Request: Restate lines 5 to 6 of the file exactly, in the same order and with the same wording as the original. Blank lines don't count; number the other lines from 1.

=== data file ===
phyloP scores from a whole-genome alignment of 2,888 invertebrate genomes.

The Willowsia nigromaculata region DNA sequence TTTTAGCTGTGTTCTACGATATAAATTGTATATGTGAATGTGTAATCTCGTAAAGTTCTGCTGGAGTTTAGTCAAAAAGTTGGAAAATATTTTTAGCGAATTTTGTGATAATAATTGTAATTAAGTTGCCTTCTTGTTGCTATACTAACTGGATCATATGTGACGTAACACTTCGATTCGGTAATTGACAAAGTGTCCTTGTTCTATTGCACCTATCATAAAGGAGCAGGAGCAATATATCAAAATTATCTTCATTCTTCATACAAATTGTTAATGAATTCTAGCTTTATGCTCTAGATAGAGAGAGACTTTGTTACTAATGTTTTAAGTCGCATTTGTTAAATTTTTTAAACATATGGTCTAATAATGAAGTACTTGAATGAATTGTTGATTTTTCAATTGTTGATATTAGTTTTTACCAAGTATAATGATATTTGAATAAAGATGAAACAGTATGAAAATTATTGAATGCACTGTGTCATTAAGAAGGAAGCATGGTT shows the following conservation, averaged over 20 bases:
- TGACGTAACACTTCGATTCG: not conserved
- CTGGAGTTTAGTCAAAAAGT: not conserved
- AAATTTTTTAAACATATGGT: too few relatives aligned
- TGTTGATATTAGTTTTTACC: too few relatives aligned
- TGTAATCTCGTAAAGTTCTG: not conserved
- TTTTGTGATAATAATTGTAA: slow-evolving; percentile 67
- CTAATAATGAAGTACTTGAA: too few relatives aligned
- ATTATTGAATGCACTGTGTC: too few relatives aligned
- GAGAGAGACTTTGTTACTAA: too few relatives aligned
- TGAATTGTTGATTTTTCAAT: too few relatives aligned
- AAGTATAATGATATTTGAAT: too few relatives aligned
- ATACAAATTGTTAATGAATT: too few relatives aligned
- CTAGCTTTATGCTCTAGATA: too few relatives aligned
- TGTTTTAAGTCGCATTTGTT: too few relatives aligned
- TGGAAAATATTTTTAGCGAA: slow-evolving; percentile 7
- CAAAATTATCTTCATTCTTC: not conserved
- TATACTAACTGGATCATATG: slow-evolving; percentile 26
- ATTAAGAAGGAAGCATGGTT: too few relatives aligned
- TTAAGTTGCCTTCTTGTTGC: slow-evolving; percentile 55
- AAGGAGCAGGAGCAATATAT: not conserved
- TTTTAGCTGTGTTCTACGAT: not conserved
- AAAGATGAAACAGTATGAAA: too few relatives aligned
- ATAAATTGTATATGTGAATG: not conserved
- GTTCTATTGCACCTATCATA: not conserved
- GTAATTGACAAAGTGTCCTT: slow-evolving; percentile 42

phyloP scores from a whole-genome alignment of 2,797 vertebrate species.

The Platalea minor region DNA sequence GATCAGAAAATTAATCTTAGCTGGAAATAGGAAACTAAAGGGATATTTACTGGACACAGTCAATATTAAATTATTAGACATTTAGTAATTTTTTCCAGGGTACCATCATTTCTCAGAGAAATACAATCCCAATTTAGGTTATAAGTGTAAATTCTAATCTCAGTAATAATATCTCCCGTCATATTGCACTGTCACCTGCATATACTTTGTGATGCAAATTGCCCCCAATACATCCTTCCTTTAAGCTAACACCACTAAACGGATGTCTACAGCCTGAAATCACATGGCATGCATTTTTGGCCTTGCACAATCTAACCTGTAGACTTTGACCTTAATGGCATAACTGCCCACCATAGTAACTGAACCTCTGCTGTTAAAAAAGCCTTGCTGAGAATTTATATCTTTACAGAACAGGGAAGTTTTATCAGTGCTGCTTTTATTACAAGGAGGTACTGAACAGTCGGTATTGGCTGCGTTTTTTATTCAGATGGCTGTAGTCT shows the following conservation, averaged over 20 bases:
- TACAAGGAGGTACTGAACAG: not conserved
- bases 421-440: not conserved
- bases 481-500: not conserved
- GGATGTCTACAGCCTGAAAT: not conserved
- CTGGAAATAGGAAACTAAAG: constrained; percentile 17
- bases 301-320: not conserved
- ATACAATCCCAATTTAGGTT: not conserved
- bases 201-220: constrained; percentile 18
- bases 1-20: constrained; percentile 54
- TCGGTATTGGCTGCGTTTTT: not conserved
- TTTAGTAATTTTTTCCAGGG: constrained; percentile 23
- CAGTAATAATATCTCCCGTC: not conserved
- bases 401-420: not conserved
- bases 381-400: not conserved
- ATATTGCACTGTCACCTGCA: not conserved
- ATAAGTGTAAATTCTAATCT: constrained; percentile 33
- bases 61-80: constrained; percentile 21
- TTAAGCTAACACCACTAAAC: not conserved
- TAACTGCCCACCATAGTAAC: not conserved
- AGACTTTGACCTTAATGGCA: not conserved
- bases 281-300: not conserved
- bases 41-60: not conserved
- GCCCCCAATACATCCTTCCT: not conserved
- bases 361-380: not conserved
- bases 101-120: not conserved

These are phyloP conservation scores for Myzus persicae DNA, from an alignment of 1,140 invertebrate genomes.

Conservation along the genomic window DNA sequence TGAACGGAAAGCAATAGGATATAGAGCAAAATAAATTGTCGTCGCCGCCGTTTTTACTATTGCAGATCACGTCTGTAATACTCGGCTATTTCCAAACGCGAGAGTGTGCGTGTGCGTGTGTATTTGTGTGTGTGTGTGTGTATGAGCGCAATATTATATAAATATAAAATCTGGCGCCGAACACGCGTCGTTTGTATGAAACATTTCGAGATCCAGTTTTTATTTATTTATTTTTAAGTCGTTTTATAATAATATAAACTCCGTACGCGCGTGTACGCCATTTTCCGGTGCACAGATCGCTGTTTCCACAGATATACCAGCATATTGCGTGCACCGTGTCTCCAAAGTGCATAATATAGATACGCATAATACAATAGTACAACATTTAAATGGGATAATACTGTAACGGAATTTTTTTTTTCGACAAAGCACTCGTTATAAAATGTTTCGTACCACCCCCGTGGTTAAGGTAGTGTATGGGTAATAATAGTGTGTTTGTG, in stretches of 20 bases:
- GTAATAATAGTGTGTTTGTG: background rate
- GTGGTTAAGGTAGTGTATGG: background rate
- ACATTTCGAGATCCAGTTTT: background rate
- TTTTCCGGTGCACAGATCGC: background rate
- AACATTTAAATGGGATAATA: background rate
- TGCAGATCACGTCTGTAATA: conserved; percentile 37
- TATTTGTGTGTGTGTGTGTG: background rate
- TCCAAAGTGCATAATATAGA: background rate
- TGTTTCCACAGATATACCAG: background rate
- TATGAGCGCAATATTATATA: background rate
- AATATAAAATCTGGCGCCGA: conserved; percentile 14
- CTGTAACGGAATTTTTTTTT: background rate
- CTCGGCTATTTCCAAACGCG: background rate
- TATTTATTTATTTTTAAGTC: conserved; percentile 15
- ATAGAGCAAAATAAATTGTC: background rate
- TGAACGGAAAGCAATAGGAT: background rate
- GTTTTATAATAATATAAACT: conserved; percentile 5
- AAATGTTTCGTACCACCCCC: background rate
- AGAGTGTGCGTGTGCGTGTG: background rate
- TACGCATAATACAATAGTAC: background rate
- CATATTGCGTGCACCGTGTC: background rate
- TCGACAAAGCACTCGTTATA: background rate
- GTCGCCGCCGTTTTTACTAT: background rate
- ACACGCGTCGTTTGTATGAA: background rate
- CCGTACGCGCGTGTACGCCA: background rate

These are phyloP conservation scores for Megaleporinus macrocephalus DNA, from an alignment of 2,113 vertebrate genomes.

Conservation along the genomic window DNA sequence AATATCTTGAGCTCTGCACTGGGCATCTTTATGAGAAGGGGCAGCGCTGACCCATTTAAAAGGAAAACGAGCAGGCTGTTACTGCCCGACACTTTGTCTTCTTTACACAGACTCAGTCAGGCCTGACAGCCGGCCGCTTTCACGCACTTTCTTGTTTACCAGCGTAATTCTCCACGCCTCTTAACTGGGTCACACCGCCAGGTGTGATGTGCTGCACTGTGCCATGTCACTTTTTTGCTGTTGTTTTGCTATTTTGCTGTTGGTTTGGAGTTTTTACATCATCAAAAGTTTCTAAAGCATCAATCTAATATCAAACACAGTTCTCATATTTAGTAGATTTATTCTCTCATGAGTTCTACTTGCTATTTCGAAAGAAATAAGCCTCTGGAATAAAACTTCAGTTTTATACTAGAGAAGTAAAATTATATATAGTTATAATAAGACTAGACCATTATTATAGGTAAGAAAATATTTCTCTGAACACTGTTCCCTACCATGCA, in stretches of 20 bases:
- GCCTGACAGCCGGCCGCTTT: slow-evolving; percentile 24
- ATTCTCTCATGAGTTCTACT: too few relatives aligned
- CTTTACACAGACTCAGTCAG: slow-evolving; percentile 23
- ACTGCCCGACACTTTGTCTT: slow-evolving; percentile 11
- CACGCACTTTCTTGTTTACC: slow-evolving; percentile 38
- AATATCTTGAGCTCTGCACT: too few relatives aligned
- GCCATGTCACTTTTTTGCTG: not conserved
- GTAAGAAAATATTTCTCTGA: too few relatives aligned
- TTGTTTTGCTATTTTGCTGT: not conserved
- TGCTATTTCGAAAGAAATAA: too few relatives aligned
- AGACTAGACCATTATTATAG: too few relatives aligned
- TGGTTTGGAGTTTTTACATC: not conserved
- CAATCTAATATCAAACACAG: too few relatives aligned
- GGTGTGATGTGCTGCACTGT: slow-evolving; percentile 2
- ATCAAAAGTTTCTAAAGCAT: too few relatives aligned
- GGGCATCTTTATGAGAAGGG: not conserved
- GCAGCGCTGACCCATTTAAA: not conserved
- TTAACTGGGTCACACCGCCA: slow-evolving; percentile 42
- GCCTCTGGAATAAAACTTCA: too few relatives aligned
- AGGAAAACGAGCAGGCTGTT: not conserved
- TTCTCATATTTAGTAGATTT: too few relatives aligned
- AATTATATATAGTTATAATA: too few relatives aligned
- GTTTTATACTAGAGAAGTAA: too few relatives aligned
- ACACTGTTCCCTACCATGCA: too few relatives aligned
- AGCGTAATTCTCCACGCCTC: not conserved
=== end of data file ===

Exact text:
- AAATTTTTTAAACATATGGT: too few relatives aligned
- TGTTGATATTAGTTTTTACC: too few relatives aligned